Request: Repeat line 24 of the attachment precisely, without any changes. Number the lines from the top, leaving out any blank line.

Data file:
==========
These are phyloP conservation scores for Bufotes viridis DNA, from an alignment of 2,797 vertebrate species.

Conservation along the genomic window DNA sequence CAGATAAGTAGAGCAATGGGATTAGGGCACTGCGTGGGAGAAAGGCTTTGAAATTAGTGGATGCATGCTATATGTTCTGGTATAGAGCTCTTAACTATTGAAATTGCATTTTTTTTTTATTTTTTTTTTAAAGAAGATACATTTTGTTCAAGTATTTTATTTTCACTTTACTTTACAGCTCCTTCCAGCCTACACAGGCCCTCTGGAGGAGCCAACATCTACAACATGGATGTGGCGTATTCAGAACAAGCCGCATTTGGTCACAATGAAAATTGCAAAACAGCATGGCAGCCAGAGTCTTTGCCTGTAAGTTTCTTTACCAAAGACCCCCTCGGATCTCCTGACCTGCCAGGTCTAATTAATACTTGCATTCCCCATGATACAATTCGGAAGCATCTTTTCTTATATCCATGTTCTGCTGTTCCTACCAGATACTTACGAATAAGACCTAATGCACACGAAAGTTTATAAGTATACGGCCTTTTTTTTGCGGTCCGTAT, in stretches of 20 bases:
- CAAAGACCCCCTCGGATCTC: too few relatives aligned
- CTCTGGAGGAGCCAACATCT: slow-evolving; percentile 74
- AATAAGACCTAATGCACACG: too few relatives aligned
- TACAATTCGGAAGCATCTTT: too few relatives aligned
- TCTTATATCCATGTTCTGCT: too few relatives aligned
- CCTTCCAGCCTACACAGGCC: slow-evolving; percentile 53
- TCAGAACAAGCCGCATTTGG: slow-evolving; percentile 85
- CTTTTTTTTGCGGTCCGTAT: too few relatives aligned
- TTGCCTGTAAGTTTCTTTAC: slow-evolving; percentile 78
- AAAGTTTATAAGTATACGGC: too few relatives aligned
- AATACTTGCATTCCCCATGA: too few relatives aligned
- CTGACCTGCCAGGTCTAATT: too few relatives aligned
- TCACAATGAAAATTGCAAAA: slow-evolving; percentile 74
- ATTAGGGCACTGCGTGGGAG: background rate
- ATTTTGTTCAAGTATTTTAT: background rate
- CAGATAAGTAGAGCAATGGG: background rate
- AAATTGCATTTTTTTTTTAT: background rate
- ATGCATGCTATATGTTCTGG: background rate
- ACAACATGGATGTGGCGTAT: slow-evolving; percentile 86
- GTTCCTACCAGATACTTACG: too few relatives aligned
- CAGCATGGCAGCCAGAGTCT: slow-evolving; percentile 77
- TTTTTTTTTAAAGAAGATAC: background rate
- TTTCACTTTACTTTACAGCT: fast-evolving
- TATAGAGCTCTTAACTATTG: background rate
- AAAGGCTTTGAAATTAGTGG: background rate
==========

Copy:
- TTTTTTTTTAAAGAAGATAC: background rate